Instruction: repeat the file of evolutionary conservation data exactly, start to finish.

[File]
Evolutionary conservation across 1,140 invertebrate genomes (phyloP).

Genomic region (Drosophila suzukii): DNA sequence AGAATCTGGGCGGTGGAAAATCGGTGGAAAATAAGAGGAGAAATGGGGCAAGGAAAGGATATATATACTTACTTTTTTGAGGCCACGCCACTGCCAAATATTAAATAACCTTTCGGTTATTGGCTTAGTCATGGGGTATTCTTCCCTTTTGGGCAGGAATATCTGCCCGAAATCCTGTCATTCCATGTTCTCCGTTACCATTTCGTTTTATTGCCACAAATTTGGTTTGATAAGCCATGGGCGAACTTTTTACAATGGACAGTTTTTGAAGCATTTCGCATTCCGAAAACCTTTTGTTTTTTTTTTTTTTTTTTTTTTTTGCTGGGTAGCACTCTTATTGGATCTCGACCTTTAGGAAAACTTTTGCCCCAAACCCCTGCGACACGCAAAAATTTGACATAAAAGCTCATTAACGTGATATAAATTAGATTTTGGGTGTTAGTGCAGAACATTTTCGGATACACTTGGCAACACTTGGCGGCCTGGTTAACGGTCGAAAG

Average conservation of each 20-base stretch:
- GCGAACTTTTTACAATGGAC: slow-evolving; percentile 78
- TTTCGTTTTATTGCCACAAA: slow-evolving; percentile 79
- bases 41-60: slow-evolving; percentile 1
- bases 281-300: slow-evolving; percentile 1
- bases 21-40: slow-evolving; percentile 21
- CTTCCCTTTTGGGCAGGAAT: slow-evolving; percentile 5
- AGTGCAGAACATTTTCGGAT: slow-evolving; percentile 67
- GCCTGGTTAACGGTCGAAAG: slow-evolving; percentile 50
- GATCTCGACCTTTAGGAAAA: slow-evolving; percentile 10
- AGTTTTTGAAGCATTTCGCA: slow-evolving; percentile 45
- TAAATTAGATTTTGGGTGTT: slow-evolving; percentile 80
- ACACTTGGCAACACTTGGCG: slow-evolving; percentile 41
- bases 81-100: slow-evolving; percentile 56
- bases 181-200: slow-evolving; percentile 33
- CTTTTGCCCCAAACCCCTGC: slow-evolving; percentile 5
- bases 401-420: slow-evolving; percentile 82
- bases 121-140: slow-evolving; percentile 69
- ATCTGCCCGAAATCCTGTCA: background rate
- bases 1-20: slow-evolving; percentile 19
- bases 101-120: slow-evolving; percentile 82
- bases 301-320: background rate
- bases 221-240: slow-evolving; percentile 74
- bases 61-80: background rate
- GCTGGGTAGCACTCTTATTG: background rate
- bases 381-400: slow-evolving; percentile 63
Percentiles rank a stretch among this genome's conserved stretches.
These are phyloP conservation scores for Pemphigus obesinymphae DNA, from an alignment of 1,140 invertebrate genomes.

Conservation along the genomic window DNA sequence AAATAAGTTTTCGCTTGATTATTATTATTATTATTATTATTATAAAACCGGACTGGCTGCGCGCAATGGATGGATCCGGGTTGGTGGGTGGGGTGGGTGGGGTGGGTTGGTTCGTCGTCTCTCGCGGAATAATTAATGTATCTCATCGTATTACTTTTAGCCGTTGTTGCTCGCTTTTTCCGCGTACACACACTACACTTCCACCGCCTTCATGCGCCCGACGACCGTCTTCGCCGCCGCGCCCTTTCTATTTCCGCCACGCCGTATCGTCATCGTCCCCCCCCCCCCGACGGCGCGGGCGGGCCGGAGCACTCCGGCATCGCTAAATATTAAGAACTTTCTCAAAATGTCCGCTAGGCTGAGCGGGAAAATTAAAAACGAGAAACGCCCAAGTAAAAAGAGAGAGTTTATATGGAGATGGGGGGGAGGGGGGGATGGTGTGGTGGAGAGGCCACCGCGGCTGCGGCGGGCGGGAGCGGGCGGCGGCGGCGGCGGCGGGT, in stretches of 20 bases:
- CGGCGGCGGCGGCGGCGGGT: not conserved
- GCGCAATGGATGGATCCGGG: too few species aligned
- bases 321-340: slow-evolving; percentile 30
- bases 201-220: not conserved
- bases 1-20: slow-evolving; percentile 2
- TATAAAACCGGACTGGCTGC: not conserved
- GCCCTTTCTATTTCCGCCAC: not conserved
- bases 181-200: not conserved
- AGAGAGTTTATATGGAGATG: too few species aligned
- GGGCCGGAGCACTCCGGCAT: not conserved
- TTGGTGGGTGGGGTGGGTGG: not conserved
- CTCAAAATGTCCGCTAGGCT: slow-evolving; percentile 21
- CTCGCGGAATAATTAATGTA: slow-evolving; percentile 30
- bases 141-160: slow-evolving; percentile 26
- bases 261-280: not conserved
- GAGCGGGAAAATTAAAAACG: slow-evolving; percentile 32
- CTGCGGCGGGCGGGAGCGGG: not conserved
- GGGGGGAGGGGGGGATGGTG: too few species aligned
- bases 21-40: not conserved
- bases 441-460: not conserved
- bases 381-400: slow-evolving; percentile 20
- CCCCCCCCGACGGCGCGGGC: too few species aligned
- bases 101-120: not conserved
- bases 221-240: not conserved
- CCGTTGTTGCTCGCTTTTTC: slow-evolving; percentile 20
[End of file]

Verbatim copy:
Evolutionary conservation across 1,140 invertebrate genomes (phyloP).

Genomic region (Drosophila suzukii): DNA sequence AGAATCTGGGCGGTGGAAAATCGGTGGAAAATAAGAGGAGAAATGGGGCAAGGAAAGGATATATATACTTACTTTTTTGAGGCCACGCCACTGCCAAATATTAAATAACCTTTCGGTTATTGGCTTAGTCATGGGGTATTCTTCCCTTTTGGGCAGGAATATCTGCCCGAAATCCTGTCATTCCATGTTCTCCGTTACCATTTCGTTTTATTGCCACAAATTTGGTTTGATAAGCCATGGGCGAACTTTTTACAATGGACAGTTTTTGAAGCATTTCGCATTCCGAAAACCTTTTGTTTTTTTTTTTTTTTTTTTTTTTTGCTGGGTAGCACTCTTATTGGATCTCGACCTTTAGGAAAACTTTTGCCCCAAACCCCTGCGACACGCAAAAATTTGACATAAAAGCTCATTAACGTGATATAAATTAGATTTTGGGTGTTAGTGCAGAACATTTTCGGATACACTTGGCAACACTTGGCGGCCTGGTTAACGGTCGAAAG

Average conservation of each 20-base stretch:
- GCGAACTTTTTACAATGGAC: slow-evolving; percentile 78
- TTTCGTTTTATTGCCACAAA: slow-evolving; percentile 79
- bases 41-60: slow-evolving; percentile 1
- bases 281-300: slow-evolving; percentile 1
- bases 21-40: slow-evolving; percentile 21
- CTTCCCTTTTGGGCAGGAAT: slow-evolving; percentile 5
- AGTGCAGAACATTTTCGGAT: slow-evolving; percentile 67
- GCCTGGTTAACGGTCGAAAG: slow-evolving; percentile 50
- GATCTCGACCTTTAGGAAAA: slow-evolving; percentile 10
- AGTTTTTGAAGCATTTCGCA: slow-evolving; percentile 45
- TAAATTAGATTTTGGGTGTT: slow-evolving; percentile 80
- ACACTTGGCAACACTTGGCG: slow-evolving; percentile 41
- bases 81-100: slow-evolving; percentile 56
- bases 181-200: slow-evolving; percentile 33
- CTTTTGCCCCAAACCCCTGC: slow-evolving; percentile 5
- bases 401-420: slow-evolving; percentile 82
- bases 121-140: slow-evolving; percentile 69
- ATCTGCCCGAAATCCTGTCA: background rate
- bases 1-20: slow-evolving; percentile 19
- bases 101-120: slow-evolving; percentile 82
- bases 301-320: background rate
- bases 221-240: slow-evolving; percentile 74
- bases 61-80: background rate
- GCTGGGTAGCACTCTTATTG: background rate
- bases 381-400: slow-evolving; percentile 63
Percentiles rank a stretch among this genome's conserved stretches.
These are phyloP conservation scores for Pemphigus obesinymphae DNA, from an alignment of 1,140 invertebrate genomes.

Conservation along the genomic window DNA sequence AAATAAGTTTTCGCTTGATTATTATTATTATTATTATTATTATAAAACCGGACTGGCTGCGCGCAATGGATGGATCCGGGTTGGTGGGTGGGGTGGGTGGGGTGGGTTGGTTCGTCGTCTCTCGCGGAATAATTAATGTATCTCATCGTATTACTTTTAGCCGTTGTTGCTCGCTTTTTCCGCGTACACACACTACACTTCCACCGCCTTCATGCGCCCGACGACCGTCTTCGCCGCCGCGCCCTTTCTATTTCCGCCACGCCGTATCGTCATCGTCCCCCCCCCCCCGACGGCGCGGGCGGGCCGGAGCACTCCGGCATCGCTAAATATTAAGAACTTTCTCAAAATGTCCGCTAGGCTGAGCGGGAAAATTAAAAACGAGAAACGCCCAAGTAAAAAGAGAGAGTTTATATGGAGATGGGGGGGAGGGGGGGATGGTGTGGTGGAGAGGCCACCGCGGCTGCGGCGGGCGGGAGCGGGCGGCGGCGGCGGCGGCGGGT, in stretches of 20 bases:
- CGGCGGCGGCGGCGGCGGGT: not conserved
- GCGCAATGGATGGATCCGGG: too few species aligned
- bases 321-340: slow-evolving; percentile 30
- bases 201-220: not conserved
- bases 1-20: slow-evolving; percentile 2
- TATAAAACCGGACTGGCTGC: not conserved
- GCCCTTTCTATTTCCGCCAC: not conserved
- bases 181-200: not conserved
- AGAGAGTTTATATGGAGATG: too few species aligned
- GGGCCGGAGCACTCCGGCAT: not conserved
- TTGGTGGGTGGGGTGGGTGG: not conserved
- CTCAAAATGTCCGCTAGGCT: slow-evolving; percentile 21
- CTCGCGGAATAATTAATGTA: slow-evolving; percentile 30
- bases 141-160: slow-evolving; percentile 26
- bases 261-280: not conserved
- GAGCGGGAAAATTAAAAACG: slow-evolving; percentile 32
- CTGCGGCGGGCGGGAGCGGG: not conserved
- GGGGGGAGGGGGGGATGGTG: too few species aligned
- bases 21-40: not conserved
- bases 441-460: not conserved
- bases 381-400: slow-evolving; percentile 20
- CCCCCCCCGACGGCGCGGGC: too few species aligned
- bases 101-120: not conserved
- bases 221-240: not conserved
- CCGTTGTTGCTCGCTTTTTC: slow-evolving; percentile 20